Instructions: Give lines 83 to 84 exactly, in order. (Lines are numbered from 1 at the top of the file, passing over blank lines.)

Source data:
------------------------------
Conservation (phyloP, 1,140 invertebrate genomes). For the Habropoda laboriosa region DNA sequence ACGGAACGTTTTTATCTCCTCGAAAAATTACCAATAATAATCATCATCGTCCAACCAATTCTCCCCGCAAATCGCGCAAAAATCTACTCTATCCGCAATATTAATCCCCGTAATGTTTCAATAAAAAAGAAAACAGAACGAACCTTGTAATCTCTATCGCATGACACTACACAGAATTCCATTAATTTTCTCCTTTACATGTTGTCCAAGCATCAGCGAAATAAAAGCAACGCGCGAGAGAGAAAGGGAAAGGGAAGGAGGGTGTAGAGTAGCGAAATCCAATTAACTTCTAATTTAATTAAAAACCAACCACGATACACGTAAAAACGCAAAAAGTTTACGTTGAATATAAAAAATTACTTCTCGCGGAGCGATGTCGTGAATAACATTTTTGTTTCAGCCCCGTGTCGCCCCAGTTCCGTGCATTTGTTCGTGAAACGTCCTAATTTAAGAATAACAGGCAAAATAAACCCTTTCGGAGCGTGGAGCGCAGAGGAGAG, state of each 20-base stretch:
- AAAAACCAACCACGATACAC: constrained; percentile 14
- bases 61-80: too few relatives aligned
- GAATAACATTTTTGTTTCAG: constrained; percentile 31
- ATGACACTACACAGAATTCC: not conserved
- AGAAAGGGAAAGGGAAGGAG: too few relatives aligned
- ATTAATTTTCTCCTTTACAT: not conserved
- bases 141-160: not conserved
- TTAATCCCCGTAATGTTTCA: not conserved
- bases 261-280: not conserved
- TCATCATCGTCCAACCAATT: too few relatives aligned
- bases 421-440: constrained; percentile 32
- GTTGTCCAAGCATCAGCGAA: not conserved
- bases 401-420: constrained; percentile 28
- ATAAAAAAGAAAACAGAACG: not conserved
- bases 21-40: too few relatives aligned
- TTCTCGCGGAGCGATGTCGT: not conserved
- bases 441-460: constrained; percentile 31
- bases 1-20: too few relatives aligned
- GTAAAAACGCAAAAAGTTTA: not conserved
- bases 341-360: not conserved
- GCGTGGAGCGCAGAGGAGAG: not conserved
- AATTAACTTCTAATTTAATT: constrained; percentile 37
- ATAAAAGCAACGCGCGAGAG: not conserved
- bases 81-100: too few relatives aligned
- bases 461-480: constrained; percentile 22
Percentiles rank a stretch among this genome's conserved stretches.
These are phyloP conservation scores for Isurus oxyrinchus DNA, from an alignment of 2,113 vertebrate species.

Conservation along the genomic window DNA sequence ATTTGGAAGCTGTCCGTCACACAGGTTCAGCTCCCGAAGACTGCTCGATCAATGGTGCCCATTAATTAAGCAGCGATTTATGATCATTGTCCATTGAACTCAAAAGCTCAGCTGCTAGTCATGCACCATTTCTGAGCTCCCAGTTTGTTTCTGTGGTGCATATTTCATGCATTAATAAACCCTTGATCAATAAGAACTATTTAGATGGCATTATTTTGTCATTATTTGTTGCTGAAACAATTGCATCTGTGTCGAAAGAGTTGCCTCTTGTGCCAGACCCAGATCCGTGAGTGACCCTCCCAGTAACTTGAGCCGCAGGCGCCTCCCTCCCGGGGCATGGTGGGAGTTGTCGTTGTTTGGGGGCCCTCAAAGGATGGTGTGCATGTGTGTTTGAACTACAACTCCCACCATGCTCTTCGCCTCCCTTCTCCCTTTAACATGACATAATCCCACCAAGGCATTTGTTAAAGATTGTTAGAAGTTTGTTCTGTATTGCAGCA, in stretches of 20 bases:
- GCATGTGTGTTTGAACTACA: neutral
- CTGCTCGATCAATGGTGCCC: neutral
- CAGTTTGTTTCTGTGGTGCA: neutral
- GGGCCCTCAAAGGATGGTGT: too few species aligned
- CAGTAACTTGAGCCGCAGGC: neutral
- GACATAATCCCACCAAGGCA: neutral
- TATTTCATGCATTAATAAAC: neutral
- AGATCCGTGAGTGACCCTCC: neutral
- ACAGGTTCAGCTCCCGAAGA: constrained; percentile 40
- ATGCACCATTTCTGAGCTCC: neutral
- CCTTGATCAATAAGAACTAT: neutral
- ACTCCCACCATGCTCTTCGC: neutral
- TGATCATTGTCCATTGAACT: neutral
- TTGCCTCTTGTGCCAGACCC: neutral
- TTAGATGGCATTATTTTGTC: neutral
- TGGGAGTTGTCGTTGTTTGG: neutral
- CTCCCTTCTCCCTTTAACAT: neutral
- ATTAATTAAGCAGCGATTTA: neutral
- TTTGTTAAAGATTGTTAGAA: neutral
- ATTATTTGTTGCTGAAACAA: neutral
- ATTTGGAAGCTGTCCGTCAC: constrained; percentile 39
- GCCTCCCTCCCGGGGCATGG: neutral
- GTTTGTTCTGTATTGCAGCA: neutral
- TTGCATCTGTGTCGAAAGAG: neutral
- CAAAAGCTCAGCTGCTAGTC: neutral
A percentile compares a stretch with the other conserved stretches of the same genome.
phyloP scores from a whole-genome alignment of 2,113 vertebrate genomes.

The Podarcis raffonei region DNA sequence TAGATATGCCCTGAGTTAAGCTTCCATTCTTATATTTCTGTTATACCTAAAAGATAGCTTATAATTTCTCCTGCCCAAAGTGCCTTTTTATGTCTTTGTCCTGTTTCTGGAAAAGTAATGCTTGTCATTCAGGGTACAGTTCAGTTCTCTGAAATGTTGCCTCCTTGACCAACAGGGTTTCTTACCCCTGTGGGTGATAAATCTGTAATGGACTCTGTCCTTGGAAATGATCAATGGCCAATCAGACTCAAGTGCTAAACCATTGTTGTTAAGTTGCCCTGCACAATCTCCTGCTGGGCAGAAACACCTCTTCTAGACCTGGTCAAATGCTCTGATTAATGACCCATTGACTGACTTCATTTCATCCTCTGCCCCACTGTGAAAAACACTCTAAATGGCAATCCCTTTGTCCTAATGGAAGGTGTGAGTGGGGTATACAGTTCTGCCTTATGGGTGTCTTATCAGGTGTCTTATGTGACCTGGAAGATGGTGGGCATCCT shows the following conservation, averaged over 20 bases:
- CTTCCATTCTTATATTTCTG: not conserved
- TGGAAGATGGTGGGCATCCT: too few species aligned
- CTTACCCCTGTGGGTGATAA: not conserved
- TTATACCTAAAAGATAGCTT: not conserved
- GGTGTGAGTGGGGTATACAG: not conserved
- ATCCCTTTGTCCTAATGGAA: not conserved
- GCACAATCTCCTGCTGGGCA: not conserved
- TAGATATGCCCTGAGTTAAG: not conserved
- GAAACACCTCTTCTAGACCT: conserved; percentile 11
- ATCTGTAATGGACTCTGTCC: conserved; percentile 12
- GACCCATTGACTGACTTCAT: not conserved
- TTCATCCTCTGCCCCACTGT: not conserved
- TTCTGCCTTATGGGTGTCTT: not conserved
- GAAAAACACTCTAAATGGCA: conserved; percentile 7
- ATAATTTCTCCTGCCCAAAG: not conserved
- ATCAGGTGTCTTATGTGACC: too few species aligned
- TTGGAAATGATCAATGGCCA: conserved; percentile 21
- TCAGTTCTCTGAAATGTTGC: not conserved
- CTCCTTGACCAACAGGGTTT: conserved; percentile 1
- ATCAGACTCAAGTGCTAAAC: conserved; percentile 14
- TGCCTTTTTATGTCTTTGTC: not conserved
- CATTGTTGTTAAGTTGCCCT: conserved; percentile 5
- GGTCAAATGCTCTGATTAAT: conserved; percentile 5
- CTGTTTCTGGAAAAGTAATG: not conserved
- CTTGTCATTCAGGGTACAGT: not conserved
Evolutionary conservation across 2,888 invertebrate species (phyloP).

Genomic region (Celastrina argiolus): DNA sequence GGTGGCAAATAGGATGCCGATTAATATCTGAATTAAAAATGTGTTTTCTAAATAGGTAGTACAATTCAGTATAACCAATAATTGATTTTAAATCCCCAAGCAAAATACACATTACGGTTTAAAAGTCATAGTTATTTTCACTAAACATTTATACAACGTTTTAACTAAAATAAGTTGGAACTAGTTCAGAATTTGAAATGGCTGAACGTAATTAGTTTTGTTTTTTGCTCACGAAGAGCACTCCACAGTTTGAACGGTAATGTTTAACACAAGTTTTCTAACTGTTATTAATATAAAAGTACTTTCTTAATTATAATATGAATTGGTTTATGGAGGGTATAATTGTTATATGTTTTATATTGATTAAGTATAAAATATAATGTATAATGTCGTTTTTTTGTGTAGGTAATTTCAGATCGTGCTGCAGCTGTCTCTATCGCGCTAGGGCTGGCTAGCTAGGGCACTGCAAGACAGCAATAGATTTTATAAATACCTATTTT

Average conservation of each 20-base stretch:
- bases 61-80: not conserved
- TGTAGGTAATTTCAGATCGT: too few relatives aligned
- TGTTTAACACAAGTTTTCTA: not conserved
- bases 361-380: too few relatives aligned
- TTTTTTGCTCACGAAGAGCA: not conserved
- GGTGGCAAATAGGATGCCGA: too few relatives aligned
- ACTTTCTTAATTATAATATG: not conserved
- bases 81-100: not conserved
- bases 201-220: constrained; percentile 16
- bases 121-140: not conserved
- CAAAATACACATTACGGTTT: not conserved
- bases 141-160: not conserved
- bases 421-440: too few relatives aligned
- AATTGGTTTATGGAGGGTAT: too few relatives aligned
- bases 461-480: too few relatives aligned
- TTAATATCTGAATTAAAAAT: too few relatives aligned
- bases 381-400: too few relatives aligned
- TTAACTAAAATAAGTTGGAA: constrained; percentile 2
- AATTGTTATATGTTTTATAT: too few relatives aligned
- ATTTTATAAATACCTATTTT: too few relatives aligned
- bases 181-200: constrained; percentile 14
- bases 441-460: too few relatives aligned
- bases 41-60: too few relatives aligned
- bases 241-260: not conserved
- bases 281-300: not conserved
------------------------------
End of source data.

Evolutionary conservation across 2,888 invertebrate species (phyloP).

Genomic region (Celastrina argiolus): DNA sequence GGTGGCAAATAGGATGCCGATTAATATCTGAATTAAAAATGTGTTTTCTAAATAGGTAGTACAATTCAGTATAACCAATAATTGATTTTAAATCCCCAAGCAAAATACACATTACGGTTTAAAAGTCATAGTTATTTTCACTAAACATTTATACAACGTTTTAACTAAAATAAGTTGGAACTAGTTCAGAATTTGAAATGGCTGAACGTAATTAGTTTTGTTTTTTGCTCACGAAGAGCACTCCACAGTTTGAACGGTAATGTTTAACACAAGTTTTCTAACTGTTATTAATATAAAAGTACTTTCTTAATTATAATATGAATTGGTTTATGGAGGGTATAATTGTTATATGTTTTATATTGATTAAGTATAAAATATAATGTATAATGTCGTTTTTTTGTGTAGGTAATTTCAGATCGTGCTGCAGCTGTCTCTATCGCGCTAGGGCTGGCTAGCTAGGGCACTGCAAGACAGCAATAGATTTTATAAATACCTATTTT